The talk will go on and on and on…

Every time corruption rears its ugly head in Ireland we automatically switch on the talk machine. We talk, discuss, waffle, argue, accuse but we never, ever act. Here’s a sample of quotes I took from some recent taped radio discussions.

“We need something quicker than the ODCE, NIB took ten years.”

“As I understand it the OCDE can order a High Court inspector to go in.”

“I’m surprised it hasn’t happened before now, before Christmas to be honest.”

“I think it’s a cynical political ploy to please the masses.”

“I can’t understand how the toxic ten will be allowed to walk away. It’s absolutely criminal, we will end up paying. Look at the education cuts, these guys are going to walk away.”

“What I find fascinating is the people who owe €300 million to Anglo Irish and can’t be named.”

“There are so many things about this that are so complacent. Take the 7 billion, Brian Lenihan said that was referred to in the note of the PWC report in October and that he didn’t really read it and he didn’t get the full detail of it until January. Why then was it only when the Sunday Business Post broke the story which said these deposits were under investigation and RTE said it actually related to Irish Life and Permanent and 7 billion that he was then suddenly interested in calling Gillian Bowler in and asking ‘what’s going on’?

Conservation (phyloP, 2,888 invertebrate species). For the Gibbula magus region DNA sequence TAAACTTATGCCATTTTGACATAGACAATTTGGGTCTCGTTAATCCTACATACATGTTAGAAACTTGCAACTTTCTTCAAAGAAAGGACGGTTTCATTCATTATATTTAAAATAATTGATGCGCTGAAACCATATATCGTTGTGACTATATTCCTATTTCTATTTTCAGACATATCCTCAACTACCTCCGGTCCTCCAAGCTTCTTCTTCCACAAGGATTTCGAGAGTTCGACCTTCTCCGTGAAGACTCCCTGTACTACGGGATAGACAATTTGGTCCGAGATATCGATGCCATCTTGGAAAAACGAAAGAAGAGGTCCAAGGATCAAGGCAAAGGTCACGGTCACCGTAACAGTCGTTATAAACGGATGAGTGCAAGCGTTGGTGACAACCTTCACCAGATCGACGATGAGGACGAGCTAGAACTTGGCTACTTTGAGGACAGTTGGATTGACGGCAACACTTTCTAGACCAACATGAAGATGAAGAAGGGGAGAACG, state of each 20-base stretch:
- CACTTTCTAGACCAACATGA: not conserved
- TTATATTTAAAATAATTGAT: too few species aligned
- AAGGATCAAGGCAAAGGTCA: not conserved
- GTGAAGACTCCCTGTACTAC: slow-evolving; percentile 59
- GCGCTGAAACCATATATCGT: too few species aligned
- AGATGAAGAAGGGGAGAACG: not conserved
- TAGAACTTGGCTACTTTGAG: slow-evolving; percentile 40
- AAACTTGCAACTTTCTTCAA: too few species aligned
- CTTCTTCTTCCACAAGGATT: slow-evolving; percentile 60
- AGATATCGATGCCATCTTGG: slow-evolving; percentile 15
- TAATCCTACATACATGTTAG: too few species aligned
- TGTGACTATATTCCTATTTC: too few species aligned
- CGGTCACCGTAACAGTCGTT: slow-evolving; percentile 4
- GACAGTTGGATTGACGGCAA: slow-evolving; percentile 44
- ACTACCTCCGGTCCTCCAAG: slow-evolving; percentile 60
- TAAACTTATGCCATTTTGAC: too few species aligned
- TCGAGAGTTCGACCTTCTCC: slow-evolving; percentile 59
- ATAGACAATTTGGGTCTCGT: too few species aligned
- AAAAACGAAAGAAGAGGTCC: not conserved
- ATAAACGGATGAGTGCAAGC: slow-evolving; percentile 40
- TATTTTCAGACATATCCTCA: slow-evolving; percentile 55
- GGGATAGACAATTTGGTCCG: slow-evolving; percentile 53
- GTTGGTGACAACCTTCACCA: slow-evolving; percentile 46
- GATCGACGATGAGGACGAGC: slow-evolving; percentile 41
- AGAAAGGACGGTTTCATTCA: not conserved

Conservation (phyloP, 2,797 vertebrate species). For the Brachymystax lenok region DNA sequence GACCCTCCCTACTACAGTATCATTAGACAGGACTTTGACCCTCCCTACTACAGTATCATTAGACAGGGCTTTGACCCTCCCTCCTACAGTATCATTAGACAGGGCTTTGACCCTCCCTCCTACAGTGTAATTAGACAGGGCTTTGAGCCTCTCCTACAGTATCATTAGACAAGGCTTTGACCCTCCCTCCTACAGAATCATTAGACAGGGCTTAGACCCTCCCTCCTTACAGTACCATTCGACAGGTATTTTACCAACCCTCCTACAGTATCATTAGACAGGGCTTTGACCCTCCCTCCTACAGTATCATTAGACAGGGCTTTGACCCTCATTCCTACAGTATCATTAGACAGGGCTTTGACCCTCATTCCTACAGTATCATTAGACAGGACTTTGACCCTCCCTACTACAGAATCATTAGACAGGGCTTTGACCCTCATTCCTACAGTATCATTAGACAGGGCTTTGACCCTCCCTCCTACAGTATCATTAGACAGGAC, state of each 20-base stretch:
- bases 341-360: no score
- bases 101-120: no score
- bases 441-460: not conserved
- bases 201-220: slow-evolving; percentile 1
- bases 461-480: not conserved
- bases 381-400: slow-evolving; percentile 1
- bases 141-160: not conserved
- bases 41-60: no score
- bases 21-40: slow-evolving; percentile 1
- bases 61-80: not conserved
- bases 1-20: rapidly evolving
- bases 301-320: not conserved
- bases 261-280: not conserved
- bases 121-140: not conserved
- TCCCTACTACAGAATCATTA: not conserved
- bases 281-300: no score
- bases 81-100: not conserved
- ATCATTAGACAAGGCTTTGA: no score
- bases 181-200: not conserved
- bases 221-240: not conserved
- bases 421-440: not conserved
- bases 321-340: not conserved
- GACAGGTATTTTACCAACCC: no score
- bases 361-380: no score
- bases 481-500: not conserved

“That’s one of the things that’s perplexed me. If it was worth their resignations in February, surely it was worth their resignations in January?”

“And this feeds into Ireland’s international reputation. It’s closer to Bogotá than Berlin without the coke.”

“A colleague of mine was on the phone to a London stockbroker and in the background he could hear another dealer shouting – No Irish, no Irish.”

“We’ve just been abandoned by the international community.”

“The Irish banks have been running a cartel; it will have to be investigated.”

“The auditor’s must have known.”

“I’m staggered, I’m shocked.”

“I’m terribly disappointed that the company did not have the high standards that I thought it had.”

“It’s fraudulent financial reporting.”

“That’s why I’m baffled why the Financial Regulator could say there was nothing illegal about the Fitzpatrick loans.”